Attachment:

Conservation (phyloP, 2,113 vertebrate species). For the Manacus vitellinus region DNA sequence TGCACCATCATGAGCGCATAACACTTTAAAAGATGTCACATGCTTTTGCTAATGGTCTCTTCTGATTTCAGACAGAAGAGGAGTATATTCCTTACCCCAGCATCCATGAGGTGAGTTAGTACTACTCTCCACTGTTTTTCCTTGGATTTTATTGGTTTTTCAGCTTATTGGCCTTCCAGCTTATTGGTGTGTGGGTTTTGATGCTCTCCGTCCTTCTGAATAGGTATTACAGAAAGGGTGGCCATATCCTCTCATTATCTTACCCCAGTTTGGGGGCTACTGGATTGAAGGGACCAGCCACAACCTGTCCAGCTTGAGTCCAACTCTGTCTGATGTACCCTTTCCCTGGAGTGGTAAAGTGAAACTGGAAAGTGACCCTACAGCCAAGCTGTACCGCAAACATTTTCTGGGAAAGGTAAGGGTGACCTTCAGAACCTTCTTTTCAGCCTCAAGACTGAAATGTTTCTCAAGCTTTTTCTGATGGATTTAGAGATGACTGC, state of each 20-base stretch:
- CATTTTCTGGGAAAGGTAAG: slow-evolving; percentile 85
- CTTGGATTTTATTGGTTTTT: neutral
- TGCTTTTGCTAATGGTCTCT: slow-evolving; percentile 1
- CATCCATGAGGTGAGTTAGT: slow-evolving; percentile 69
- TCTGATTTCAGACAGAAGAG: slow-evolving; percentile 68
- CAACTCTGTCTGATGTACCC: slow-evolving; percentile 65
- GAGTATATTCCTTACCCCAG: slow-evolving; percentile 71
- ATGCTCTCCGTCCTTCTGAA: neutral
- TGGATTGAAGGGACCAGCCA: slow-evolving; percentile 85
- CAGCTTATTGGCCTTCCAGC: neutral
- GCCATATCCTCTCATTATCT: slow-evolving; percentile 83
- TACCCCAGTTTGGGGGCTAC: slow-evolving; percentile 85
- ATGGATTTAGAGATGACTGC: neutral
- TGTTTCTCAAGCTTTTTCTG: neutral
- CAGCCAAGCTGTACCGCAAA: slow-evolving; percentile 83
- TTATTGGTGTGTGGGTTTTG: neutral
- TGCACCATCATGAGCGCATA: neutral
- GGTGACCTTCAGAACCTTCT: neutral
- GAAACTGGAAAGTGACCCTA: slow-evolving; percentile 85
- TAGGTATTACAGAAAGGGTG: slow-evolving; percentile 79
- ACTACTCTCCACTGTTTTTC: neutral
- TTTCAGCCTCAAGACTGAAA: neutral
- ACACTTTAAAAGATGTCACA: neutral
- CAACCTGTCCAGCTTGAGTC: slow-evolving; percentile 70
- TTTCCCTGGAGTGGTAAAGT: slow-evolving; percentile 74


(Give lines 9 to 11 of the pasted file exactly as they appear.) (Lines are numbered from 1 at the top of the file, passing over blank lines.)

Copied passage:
- ATGCTCTCCGTCCTTCTGAA: neutral
- TGGATTGAAGGGACCAGCCA: slow-evolving; percentile 85
- CAGCTTATTGGCCTTCCAGC: neutral